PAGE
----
The NYCgov poverty measure was developed to provide a more precise portrait of poverty in New York City than official U.S. poverty measure. It takes into account the cost of living in New York City, including the higher cost of housing, and counts as income those programs that supplement New Yorkers’ income, such as tax credits and SNAP benefits—elements that are not taken into account in the federal measure. Additionally, the U.S. Official poverty measure has remained largely unchanged for 50 years. New York City is the only U.S. city that calculates its own poverty rate using this more precise measure.
“Our city must always be a place where people can find economic security for themselves and their families," said Council Member Stephen Levin, Chair of the General Welfare Committee. "I am heartened to see progress for our most vulnerable residents despite economic challenges in the wake of a recession. The City's continued investment in innovative and critical initiatives has been key, and I hope we will see continued reductions in poverty in the years to come."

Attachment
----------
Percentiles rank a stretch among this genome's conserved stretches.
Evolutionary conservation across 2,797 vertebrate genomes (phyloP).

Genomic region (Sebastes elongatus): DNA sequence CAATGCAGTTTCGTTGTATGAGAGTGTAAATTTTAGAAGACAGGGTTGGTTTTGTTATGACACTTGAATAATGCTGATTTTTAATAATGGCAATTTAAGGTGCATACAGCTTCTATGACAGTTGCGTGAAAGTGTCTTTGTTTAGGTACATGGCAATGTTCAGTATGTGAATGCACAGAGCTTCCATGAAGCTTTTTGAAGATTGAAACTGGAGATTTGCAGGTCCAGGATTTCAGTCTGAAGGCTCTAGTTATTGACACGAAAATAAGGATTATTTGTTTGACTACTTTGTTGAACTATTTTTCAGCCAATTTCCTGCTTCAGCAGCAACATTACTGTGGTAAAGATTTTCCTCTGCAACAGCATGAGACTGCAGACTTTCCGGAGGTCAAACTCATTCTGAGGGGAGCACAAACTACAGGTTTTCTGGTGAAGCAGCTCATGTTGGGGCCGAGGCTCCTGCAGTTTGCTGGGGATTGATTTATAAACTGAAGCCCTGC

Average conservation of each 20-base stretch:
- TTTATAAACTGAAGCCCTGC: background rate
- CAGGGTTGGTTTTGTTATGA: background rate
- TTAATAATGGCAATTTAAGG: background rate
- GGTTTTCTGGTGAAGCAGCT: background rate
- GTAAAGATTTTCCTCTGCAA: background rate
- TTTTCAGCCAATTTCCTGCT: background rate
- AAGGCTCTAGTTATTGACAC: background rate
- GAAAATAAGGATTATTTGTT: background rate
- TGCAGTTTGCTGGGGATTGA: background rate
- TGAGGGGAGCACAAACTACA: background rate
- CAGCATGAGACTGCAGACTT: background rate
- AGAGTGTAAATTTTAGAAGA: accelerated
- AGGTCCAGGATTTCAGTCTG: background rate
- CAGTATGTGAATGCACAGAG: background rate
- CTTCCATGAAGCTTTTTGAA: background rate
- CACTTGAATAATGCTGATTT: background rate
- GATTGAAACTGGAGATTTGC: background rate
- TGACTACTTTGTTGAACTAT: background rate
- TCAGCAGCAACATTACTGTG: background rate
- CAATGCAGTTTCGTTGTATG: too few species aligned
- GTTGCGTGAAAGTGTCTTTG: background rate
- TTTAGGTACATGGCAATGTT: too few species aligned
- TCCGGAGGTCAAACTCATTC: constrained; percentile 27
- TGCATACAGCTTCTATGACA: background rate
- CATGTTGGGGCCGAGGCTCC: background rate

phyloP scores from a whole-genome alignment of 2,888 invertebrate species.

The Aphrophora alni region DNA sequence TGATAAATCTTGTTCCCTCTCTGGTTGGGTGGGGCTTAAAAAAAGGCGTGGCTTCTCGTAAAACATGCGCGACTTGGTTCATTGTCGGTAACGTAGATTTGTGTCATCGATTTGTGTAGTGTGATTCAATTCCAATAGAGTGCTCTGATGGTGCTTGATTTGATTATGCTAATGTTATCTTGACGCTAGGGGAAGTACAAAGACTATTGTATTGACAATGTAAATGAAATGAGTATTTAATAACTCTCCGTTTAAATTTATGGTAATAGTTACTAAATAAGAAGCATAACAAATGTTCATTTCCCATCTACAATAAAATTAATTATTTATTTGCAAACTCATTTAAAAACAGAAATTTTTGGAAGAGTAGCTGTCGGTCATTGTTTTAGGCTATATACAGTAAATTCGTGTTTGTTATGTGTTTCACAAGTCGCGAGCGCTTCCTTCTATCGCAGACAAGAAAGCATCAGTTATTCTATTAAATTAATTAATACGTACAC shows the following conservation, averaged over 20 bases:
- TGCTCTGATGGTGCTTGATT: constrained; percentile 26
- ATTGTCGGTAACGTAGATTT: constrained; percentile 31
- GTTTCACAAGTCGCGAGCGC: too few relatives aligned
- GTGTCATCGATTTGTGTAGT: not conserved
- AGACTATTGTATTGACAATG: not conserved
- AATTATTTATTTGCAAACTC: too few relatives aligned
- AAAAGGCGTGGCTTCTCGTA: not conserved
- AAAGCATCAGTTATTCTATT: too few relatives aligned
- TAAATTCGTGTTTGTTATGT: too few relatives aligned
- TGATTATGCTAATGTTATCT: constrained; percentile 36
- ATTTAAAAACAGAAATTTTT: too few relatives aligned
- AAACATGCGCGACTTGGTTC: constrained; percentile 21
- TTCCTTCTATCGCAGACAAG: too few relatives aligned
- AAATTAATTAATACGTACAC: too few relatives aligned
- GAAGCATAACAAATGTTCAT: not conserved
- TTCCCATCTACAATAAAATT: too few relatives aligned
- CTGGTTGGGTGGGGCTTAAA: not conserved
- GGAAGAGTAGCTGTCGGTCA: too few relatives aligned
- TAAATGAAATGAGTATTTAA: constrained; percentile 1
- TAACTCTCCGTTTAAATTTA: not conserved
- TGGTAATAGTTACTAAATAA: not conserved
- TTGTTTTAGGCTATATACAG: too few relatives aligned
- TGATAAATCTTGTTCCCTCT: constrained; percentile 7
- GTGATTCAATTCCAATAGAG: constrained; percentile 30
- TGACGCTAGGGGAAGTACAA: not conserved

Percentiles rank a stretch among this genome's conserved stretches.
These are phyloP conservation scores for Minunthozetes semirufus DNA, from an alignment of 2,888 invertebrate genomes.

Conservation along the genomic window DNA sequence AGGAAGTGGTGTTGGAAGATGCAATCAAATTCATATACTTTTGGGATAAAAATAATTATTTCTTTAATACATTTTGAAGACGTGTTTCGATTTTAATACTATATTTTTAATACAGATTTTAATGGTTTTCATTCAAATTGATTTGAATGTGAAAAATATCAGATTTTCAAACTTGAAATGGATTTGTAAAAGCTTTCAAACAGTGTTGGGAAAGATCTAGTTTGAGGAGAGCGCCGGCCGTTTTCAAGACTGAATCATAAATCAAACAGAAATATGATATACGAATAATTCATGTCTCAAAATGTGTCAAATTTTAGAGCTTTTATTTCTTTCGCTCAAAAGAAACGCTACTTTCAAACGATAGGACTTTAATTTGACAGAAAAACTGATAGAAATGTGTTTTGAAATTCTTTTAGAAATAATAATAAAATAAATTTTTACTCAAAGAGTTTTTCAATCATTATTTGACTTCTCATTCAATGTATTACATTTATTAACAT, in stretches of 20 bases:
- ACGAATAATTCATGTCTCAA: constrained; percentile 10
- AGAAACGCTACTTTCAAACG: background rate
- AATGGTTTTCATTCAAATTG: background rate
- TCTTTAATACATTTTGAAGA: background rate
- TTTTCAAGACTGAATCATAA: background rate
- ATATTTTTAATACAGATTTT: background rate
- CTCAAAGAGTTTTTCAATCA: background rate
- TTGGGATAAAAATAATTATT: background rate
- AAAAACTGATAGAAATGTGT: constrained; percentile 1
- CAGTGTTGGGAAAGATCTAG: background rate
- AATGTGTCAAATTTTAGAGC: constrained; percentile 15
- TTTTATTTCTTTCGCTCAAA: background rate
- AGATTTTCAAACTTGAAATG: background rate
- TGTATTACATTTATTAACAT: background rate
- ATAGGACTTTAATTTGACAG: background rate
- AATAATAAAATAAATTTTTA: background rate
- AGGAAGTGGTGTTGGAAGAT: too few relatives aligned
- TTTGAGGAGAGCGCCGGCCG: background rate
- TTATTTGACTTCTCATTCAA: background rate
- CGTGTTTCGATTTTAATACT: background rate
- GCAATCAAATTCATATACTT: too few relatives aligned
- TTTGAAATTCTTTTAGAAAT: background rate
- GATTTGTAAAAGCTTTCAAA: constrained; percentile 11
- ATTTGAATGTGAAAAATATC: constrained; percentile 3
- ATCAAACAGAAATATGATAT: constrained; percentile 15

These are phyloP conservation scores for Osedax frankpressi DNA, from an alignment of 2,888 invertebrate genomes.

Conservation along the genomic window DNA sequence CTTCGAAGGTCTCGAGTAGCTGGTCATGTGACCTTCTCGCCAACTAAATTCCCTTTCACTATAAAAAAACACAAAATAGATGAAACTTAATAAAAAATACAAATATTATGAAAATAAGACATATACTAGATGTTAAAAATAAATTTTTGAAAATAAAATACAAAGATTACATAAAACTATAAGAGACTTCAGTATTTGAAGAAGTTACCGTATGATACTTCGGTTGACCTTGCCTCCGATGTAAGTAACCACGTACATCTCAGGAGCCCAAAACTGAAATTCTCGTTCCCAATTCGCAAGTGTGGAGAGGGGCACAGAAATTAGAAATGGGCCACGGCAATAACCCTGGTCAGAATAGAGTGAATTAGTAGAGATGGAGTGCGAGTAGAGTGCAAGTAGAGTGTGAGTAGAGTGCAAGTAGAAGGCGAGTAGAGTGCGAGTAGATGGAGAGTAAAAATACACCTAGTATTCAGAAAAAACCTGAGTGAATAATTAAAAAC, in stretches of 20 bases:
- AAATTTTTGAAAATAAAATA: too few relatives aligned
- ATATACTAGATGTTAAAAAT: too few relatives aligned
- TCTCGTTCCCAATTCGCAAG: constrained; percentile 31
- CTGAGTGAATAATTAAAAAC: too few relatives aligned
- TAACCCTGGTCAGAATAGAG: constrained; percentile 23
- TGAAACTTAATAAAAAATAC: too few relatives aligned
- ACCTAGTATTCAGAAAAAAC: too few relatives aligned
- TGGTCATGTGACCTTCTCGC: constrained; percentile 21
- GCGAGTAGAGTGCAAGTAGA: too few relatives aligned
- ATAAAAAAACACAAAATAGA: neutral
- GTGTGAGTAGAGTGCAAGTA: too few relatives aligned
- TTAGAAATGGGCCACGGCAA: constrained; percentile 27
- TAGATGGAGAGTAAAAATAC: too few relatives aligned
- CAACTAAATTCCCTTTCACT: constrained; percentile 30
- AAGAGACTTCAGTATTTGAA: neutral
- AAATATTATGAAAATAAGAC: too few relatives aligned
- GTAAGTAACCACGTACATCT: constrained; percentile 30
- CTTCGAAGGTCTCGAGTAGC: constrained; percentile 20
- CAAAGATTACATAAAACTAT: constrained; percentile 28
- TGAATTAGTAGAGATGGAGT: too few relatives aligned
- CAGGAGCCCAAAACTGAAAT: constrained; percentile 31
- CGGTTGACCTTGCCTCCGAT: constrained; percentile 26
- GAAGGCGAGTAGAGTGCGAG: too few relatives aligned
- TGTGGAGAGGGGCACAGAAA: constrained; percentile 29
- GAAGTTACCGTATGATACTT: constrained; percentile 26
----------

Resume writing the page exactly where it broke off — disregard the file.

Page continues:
Mayor’s Office for Economic Opportunity
The Mayor’s Office for Economic Opportunity (NYC Opportunity) uses evidence and innovation to reduce poverty and increase equity. It advances research, data and design in the City’s program and policy development, service delivery, and budget decisions. NYC Opportunity’s work includes analyzing existing anti-poverty approaches, developing new interventions, facilitating the sharing of data across City agencies, and rigorously assessing the impact of key initiatives. NYC Opportunity manages a discrete fund and works collaboratively with City agencies to design, test and oversee new programs and digital products. It also produces research and analysis of poverty and social conditions, including its influential annual Poverty Measure report, which provides a more accurate and comprehensive picture of poverty in New York City than the federal rate.